This is a revision of the original article.
This is a revision of the original article. Productivity differences across firms and countries are surprisingly large
and persistent. Recent research reveals that the country-level distributions
of productivity and quality of management are strikingly similar, suggesting
that management practices may play a key role in the determination of worker
and firm productivity. Understanding the causal impacts of these practices
on productivity and the effectiveness of various management interventions is
thus of primary policy interest.
While mostly missing their primary objectives, adult
literacy programs can still improve key socio-economic outcomes
In addition to the traditional education system
targeting children and youth, one potentially important vehicle to improve
literacy and numeracy skills is adult literacy programs (ALPs). In many
developing countries, however, these programs do not seem to achieve these
hoped for, ex ante, objectives and have therefore received less attention,
if not been largely abandoned, in recent years. But, evidence shows that
ALPs do affect other important socio-economic outcomes such as health,
household income, and labor market participation by enhancing participants’
health knowledge and income-generating activities.
Expansion of microfinance to rural areas may
reduce credit constraints, helping non-farm sector growth, employment, and
The rural non-farm sector plays an important
role in diversifying income for rural households in developing countries and
has the potential to emerge as a major source of employment. In some cases
it has outgrown the agricultural sector, in part due to the expansion of
credit through microfinance institutions that are supported by governments,
donor agencies, and businesses. However, future expansion of the rural
non-farm sector requires increased flexibility in credit contracts, as well
as decreasing the cost of credit and the delivery of complementary inputs,
e.g. skills training.
Policies in developing countries to improve
women’s access to paid work should also consider child welfare
Engaging in paid work is generally difficult for
women in developing countries. Many women work unpaid in family businesses
or on farms, are engaged in low-income self-employment activities, or work
in low-paid wage employment. In some countries, vocational training or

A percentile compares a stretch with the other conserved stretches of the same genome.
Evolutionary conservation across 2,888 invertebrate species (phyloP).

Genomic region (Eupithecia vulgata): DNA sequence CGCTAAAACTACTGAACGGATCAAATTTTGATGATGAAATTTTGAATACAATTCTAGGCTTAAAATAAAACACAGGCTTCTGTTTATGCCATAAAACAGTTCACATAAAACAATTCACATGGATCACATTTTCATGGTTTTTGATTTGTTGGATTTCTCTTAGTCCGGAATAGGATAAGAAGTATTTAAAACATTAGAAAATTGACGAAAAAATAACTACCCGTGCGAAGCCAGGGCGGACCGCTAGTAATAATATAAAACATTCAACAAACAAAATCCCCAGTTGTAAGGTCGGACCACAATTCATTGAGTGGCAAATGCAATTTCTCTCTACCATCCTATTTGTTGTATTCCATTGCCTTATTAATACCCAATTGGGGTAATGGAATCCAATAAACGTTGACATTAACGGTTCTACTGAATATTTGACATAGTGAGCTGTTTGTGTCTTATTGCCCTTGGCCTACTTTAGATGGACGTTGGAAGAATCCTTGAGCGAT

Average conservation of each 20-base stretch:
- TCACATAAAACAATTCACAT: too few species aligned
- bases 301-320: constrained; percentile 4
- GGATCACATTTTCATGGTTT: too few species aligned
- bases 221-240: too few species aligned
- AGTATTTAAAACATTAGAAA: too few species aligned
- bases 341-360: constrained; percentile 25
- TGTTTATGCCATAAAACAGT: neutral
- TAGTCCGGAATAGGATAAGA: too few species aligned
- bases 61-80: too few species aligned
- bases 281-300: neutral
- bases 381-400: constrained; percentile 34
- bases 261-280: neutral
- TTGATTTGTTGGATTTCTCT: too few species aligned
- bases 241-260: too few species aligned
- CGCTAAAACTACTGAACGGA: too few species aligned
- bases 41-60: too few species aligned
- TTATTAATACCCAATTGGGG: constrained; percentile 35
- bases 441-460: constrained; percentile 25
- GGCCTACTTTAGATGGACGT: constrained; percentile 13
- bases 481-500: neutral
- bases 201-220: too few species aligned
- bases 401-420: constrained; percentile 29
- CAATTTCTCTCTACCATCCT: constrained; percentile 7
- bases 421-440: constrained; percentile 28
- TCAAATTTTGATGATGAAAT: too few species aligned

grants for starting a business have been effective policy tools for
supporting women’s paid work. Mostly lacking, however, are job and business
training programs that take into account how mothers’ employment affects
child welfare. Access to free or subsidized public childcare can increase
women’s labor force participation and improve children’s well-being.
Labor force composition is critical for
understanding employment informality in developing countries
Developing countries have long been struggling
to fight informality, focusing on instruments such as labor legislation
enforcement, temporary contracts, and changes in taxes imposed on small
firms. However, improvements in the labor force’s schooling and skill level
may be more effective in reducing informality in the long term.
Higher-skilled workers are typically employed by larger firms that use more
capital, and that are more likely to be formal. Additionally, when skilled
and unskilled workers are complementary in production, unskilled workers’
wages tend to increase, adding yet another force toward reducing
Better information on university quality may
reduce underemployment and overeducation in developing countries
As the number of secondary school graduates
rises, many developing countries expand the supply of public and private
universities or face pressure to do so. However, several factors point to
the need for caution, including weak job markets, low-quality university
programs, and job–education mismatches. More university graduates in this
context could exacerbate unemployment, underemployment, and overeducation of
professionals. Whether governments should regulate the quantity or quality
of university programs, however, depends on the specific combination of
factors in each country.
Why spending on occupational skills can yield
economic returns to employers
Economists have long believed that firms will not
pay to develop occupational skills that workers could use in other, often
competing, firms. Researchers now recognize that firms that invest in
apprenticeship training generally reap good returns. Evidence indicates that
financial returns to firms vary. Some recoup their investment within the
apprenticeship period, while others see their investment pay off only after
accounting for reduced turnover, recruitment, and initial training costs.
Generally, the first year of apprenticeships involves significant costs, but
subsequently, the apprentice's contributions exceed his/her wages and
supervisory costs. Most participating firms view apprenticeships as offering
certainty that all workers have the same high level of expertise and
ensuring an adequate supply of well-trained workers to cover sudden
increases in demand and to fill leadership positions.
Increasing teacher certification in developing
countries is widely believed to improve student performance; yet the
evidence suggests otherwise
Teachers are perhaps the most important
determinant of education quality. But what makes a teacher effective?
Developing countries expend substantial resources on certifying teachers and
retaining those who become certified; moreover, policymakers and aid donors
prioritize increasing the prevalence of certified teachers. Yet there is
little evidence that certification improves student outcomes. In fact,
augmenting a school's teaching corps with contract teachers hired outside
the civil service and without formal qualifications may be more effective in
boosting student performance.